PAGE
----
Jesus is… so confrontational today. I’m tempted to paint his village as unkind, but they ARE kind. They welcome Jesus in and speak well of him. They speak with amazement. They’ve heard he’s been doing miracles, and welcome him home.
Oh sure, some point out this is just Joseph’s boy. Maybe they elbow each other about silly antics Jesus did as a baby. They don’t think of him as a prophet. They especially don’t think of him as the son of God; or as God incarnate.
But they’re not intentionally cruel. Just a little… belittling.
While they’re still in amazement at how Jesus has grown, Jesus puts words in their mouths. “You’re going to say ‘Doctor, cure thyself!’ and you’re going to ask me to do the miracles here I did in the past. But I’m not going to, because you won’t accept me.”
I bet the town is confused at first. Accept you? Of course we accept you little sugarplum! But yet, if you want us to think you’re more than the kid we babysat, you’ll have to show us a miracle.
Jesus continues to their shocked and scandalized faces, “Do you remember the prophet Elijah? There was a severe famine. It didn’t rain for 3 years and 6 months. There were widows everywhere and everywhere were people suffering. But God sent Elijah to none of these widows but one – a foreign widow in a foreign town.
When Elijah arrives, God tells him the widow is going to provide food and shelter for him. But the widow tells Elijah she is gathering sticks to make the very last of her flour and oil for herself and her son… and then they are going to die from the famine. Elijah tells her, “Give me this last bit of bread, and my god will be sure your jar of flour and jar of oil don’t run out until it rains again.”
The woman face a choice. She could believe this stranger and give her last meal to him… or she could give the last bit of food to herself and her son. She could have faith in this strange god, or she could keep to her local gods.
She chooses to give Elijah the bread.
And God makes sure they have oil and flour for herself, the boy, and Elijah during the whole famine.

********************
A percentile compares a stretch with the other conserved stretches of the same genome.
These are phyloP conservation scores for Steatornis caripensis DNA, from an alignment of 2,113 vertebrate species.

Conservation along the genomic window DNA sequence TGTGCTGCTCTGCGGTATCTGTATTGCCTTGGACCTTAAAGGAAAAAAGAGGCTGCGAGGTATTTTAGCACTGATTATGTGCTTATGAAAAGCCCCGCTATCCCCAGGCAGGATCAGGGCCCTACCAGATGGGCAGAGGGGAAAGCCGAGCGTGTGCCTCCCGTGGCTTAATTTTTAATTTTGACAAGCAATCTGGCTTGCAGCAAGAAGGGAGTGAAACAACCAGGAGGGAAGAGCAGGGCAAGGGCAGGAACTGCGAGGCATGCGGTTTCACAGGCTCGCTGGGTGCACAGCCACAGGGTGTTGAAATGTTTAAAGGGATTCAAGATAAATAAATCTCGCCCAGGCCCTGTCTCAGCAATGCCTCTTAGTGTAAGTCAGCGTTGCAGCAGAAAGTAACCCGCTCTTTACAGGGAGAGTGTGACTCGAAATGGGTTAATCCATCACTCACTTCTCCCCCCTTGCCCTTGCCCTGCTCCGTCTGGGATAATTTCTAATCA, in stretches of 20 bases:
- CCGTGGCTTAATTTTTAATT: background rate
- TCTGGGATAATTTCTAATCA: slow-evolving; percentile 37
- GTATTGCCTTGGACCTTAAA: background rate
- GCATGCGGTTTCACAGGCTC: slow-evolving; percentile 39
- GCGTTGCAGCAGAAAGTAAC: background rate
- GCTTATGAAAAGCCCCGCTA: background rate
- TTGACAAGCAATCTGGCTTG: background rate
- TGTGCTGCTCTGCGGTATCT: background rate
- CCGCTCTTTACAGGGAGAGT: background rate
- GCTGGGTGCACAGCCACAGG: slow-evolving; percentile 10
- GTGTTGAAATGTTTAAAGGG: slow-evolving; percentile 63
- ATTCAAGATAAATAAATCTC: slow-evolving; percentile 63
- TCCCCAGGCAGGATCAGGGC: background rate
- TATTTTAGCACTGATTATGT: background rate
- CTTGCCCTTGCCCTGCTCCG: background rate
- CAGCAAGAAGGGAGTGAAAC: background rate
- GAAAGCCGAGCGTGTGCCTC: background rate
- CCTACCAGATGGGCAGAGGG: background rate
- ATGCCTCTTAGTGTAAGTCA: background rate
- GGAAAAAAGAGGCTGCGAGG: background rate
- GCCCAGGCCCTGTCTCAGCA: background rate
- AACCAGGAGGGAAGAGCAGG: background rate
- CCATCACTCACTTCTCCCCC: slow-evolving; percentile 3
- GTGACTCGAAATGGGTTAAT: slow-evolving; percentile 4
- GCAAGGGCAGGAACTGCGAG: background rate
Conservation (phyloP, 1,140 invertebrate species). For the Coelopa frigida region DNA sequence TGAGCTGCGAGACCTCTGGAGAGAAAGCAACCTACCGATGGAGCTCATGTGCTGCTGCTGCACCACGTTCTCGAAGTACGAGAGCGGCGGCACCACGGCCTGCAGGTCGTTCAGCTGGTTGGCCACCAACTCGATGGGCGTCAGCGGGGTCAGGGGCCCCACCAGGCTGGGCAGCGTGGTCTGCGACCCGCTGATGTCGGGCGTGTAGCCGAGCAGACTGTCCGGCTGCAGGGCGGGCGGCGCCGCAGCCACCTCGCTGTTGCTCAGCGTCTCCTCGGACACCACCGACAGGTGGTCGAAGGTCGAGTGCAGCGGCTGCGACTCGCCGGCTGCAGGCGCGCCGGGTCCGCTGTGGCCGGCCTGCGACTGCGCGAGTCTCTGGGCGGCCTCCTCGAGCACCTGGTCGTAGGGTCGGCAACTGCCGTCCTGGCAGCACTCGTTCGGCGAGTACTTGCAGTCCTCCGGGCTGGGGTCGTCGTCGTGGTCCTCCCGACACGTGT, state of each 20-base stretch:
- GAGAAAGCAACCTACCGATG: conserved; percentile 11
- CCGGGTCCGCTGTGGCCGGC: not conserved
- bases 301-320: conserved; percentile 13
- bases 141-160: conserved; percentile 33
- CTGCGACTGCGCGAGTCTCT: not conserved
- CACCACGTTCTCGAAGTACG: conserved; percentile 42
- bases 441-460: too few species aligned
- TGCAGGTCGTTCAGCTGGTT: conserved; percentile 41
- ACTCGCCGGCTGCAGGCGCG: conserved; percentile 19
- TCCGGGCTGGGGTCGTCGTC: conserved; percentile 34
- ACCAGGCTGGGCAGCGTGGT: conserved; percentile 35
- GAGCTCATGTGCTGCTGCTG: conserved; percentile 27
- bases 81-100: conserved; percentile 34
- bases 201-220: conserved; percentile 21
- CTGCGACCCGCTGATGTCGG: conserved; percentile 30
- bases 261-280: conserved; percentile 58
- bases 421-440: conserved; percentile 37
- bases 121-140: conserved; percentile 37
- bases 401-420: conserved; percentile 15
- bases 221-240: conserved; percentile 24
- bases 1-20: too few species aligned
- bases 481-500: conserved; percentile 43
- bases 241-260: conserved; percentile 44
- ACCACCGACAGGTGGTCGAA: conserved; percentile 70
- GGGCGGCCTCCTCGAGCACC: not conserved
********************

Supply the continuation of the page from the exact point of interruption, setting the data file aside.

Elijah was sent to the marginalized, the powerless, those starving, and those in need of hearing about God. Elijah was sent to those who would accept him.
Picture it, anger is appearing on the faces of Jesus’ neighbors and cousins and brothers and uncles. His aunts and sisters and nieces getting the second hand account outside of the synagogue. Our Jesus, OUR Jesus, isn’t going to do any miracles here?! We raised him! And he won’t even do a single awesome thing here?
He should show preferential treatment to his own family and town! THAT is US!
He thinks WE won’t accept him? We raise this kid! He OWES us!
Jesus implies his hometown doesn’t need miracles: they already have them and live with God. And, that although they are suffering, there are worse off people that Jesus is being sent to by God.
Do you feel the anger growing? Why don’t we who faithfully serve get rewarded miracles? We, who are born into the faith, we should be the special ones.
Jesus continues by bringing up the next beloved prophet of our shared history: Elisha. In Elisha’s time, many, many people had leprosy. But Elisha miraculously cured only one: Naaman.
Naaman isn’t Jewish. He is haughty. He doesn’t trust God or the prophet Elisha. But finally he bathes in the river as directed, and miraculously is cured of his leprosy. From there, he changes faith and honors God and the prophet, and shares his faith at home.